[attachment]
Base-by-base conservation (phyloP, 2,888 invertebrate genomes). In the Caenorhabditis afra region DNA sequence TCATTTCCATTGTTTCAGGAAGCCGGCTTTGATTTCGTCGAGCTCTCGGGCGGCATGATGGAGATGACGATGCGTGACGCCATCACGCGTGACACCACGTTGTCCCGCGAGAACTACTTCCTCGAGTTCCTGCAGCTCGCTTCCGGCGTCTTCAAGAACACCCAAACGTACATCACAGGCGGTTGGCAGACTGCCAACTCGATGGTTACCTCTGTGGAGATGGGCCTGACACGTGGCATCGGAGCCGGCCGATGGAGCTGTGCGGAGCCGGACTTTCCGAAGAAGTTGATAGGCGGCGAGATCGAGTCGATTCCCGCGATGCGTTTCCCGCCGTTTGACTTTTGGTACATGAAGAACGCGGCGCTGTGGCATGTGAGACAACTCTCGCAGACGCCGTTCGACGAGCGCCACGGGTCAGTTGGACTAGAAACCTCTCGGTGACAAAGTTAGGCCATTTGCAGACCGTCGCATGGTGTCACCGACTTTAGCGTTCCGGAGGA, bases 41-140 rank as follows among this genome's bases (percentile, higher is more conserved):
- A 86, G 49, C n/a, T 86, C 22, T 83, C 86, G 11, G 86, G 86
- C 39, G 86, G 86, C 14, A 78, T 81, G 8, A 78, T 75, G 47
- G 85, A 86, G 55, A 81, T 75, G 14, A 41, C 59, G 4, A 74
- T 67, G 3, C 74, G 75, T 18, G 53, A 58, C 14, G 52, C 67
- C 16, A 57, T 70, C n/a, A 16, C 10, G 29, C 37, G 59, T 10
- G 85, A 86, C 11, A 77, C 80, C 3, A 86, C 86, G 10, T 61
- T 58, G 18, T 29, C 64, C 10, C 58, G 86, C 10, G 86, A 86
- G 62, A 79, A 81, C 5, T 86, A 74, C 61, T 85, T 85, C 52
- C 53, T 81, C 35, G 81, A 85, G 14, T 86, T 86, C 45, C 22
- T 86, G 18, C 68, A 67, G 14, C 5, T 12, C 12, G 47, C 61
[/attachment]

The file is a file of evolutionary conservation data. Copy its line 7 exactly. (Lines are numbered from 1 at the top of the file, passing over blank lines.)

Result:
- G 85, A 86, C 11, A 77, C 80, C 3, A 86, C 86, G 10, T 61